With less than two weeks left to comment on the ‘nude body scanners’ in airports — and civil liberties on the front pages — it’s time for a final push to get the word out. So a loose coalition of grassroots volunteers and privacy and civil liberties organizations is calling for a “Day of Action” on Monday June 17. If you’re sick and tired of wasting billions of dollars and giving up your rights and dignity whenever toy fly, read on for how you can help — and why it matters.
Effective comments – and why they matter
Back in 2010, EPIC sued the Department of Homeland Security to prevent the “advanced imaging technology” (aka nude body scanners) from being used as primary screening in airports. The court ruled against them on most counts, but agreed that the TSA had violated the law by failing to get public feedback before introducing the machines. The TSA finally started the ‘rulemaking process’ in March this year, and the deadline is on June 24.
People and organizations can submit comments online via regulations.gov, or by FAX or mail (see the first comment for information on FAX and mail). The number of comments sent in to the TSA matter. If the TSA doesn’t get a lot of comments, they’ll say it shows that most people don’t have any problem with the body scanners or TSA’s other security procedures. But if there’s a much more vocal response, it’s much harder for the TSA to ignore them – they’re required by law to reply to all the issues that are brought up in the commenting period.
Buried near the end of the rulemaking document are the four alternatives the TSA is considering for walkthrough metal detectors (WTMD), nude body scanners (AIT), and explosives trace detection:
|1||No Action||Under this alternative, the passenger screening environment remains the same as it was prior to 2008. TSA continues to use WTMDs as the primary passenger screening technology and to resolve alarms with a pat-down.|
|2||Pat-Down||Under this alternative, TSA continues to use WTMDs as the primary passenger screening technology. In addition, TSA supplements the WTMD screening by conducting a pat-down on a
randomly selected portion of passengers after screening by a WTMD.
|3||ETD Screening||Under this alternative, TSA continues to use WTMDs as the primary passenger screening technology. In addition, TSA supplements the WTMD screening by conducting ETD screening on a randomly selected portion of passengers after screening by a WTMD.|
|4||AIT Screening(NPRM)||Under this alternative, the proposed alternative, TSA uses AIT as a passenger screening technology.
Alarms would be resolved through a pat-down.
The most important thing to cover in your comments is which alternative you recommend — and why. EPIC supports alternative #3, and I agree. My reasons include cost, effectiveness, impact on business and travelers, and privacy. Of course there are a lot of other reasons to be against nude body scanners. tsacomments.net has information on a lot of them, along with some suggestions about what to discuss — and links to different organizations submitting comments.
The most effective comments include personal experiences. For example, many travelers say they received coercive and punitive pat downs when they tried to opt out of body scanners. If that happened to you, please add your experience in your comments to the TSA. You should also be specific about what you want to happen; EPIC recommends that commenters support “Regulatory Alternative #3″ (the use of walk through metal detectors and explosive trace detection devices) and support the right of passengers to opt out. You don’t have to include your name or address; if you do, it will become part of the public record.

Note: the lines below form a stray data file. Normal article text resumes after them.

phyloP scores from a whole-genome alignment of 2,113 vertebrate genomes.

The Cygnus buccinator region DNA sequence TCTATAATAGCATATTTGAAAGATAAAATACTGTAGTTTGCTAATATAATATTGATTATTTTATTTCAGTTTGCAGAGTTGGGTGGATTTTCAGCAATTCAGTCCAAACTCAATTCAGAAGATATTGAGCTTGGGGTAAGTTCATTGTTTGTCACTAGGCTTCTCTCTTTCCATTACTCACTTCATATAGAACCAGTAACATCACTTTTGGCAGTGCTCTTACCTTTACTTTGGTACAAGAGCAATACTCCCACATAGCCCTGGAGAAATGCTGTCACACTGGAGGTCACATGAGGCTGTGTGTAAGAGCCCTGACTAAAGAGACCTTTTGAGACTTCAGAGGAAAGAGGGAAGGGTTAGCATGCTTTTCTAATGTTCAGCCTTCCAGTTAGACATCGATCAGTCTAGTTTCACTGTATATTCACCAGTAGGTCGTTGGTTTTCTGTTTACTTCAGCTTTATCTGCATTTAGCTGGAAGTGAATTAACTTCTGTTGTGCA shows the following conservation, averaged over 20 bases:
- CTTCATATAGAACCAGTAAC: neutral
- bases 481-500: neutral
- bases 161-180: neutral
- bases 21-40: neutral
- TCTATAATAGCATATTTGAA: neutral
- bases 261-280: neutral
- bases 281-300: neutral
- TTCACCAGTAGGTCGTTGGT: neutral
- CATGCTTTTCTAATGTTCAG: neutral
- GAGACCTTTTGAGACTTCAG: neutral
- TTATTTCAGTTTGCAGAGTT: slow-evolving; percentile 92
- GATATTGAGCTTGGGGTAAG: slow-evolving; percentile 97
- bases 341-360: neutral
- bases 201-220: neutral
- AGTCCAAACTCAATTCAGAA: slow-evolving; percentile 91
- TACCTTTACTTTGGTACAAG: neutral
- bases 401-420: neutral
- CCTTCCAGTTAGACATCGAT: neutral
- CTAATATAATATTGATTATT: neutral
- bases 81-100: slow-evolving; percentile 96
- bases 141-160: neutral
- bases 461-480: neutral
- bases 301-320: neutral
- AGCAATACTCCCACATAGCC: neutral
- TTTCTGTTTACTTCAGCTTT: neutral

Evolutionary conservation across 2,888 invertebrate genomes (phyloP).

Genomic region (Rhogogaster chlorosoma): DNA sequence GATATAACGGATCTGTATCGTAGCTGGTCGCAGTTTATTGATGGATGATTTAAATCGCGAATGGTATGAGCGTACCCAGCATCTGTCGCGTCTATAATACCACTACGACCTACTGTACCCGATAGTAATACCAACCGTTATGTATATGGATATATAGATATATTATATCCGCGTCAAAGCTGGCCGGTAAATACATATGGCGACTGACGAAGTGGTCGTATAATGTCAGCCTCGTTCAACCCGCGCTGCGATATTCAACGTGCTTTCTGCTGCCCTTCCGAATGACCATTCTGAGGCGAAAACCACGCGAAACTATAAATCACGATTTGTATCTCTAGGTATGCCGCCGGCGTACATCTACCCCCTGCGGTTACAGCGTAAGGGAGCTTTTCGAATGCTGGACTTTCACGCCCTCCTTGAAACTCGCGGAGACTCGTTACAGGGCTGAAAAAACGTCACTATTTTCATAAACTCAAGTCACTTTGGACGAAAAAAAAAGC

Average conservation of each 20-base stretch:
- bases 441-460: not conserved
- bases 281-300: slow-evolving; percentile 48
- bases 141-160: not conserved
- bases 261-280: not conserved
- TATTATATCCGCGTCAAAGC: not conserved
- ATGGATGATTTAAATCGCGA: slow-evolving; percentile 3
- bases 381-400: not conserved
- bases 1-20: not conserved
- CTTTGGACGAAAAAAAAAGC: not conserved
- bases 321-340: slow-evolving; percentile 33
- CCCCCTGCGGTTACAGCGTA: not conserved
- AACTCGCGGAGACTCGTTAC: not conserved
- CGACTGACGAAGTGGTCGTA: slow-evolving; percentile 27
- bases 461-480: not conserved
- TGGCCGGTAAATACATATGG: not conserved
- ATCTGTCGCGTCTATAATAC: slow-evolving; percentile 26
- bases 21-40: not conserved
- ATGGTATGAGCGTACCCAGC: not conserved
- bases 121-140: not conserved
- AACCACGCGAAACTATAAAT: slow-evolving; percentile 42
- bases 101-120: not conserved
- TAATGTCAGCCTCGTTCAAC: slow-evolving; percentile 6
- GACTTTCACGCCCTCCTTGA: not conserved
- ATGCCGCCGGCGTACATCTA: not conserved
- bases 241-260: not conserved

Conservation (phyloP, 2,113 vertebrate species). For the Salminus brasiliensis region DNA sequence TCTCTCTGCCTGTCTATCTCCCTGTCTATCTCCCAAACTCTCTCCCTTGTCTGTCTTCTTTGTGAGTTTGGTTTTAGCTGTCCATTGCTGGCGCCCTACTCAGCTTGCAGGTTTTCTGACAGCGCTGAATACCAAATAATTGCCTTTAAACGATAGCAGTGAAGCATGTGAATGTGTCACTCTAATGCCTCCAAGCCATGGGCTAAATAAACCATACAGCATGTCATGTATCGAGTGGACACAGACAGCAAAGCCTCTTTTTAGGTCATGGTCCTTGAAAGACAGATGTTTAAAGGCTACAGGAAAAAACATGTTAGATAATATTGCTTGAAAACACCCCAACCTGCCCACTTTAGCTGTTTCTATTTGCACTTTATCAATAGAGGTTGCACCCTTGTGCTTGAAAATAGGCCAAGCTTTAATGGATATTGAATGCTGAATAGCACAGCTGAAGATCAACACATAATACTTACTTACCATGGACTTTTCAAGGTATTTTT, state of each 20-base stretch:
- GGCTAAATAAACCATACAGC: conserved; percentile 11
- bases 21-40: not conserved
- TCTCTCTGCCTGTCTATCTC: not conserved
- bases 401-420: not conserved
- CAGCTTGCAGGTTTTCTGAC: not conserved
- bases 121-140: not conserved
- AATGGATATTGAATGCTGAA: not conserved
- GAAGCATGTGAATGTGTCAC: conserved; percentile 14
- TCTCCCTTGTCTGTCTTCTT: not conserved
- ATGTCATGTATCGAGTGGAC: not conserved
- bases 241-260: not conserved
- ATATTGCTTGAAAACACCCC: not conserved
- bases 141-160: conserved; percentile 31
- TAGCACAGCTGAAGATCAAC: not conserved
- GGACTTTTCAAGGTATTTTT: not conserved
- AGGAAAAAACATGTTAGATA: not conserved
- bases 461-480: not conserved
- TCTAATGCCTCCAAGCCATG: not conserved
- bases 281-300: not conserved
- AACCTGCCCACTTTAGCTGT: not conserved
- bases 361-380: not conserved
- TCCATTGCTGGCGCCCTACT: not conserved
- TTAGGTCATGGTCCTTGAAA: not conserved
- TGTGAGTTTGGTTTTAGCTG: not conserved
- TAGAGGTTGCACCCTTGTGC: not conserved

How you can help
The first way you can help is to submit a comment. Not only does this directly help with our goal of getting as many comments to the TSA as possible, it makes it easier for you to help get the word out and get others involved. You don’t need to wait for Monday to do it — so please start now!
The other way to help is to get the word out. Tell people you think might be interested in the issue. Ask them to submit comments — and enlist their help in passing the information along. Talking in person and on the phone is great; email and sharing information on social networks and Skype is also powerful. It’s not an either-or thing!
- Between now and Monday, let people know about the day of action, and share the link to this site and tsacomments.net. Email the links, tweet them, post them on Facebook or Google+ or Tumblr or Reddit or wherevery you hang out. If you blog, start working on a post to publish Sunday night or Monday. If you know journalists or bloggers, let them know about the upcoming event. Forward the Facebook event to your friends.
- On Monday, follow up with the people you’ve already talked to; share the link to your comments and to tsacomments.net; tweet up a storm; post to your favorite soial networks — and ‘like’ and upvote other people’s posts!
- And then after Monday and until the 24th, keep following up. The more times people hear about an activism campaign, the more likely they are to take the time to participate; and everybody’s busy and prone to procrastination, so reminders are helpful.
This is our one chance to tell the TSA to stop electronically strip-searching us, stop abusing and humiliating people, stop making kids cry. Now is the time. We may not get another chance.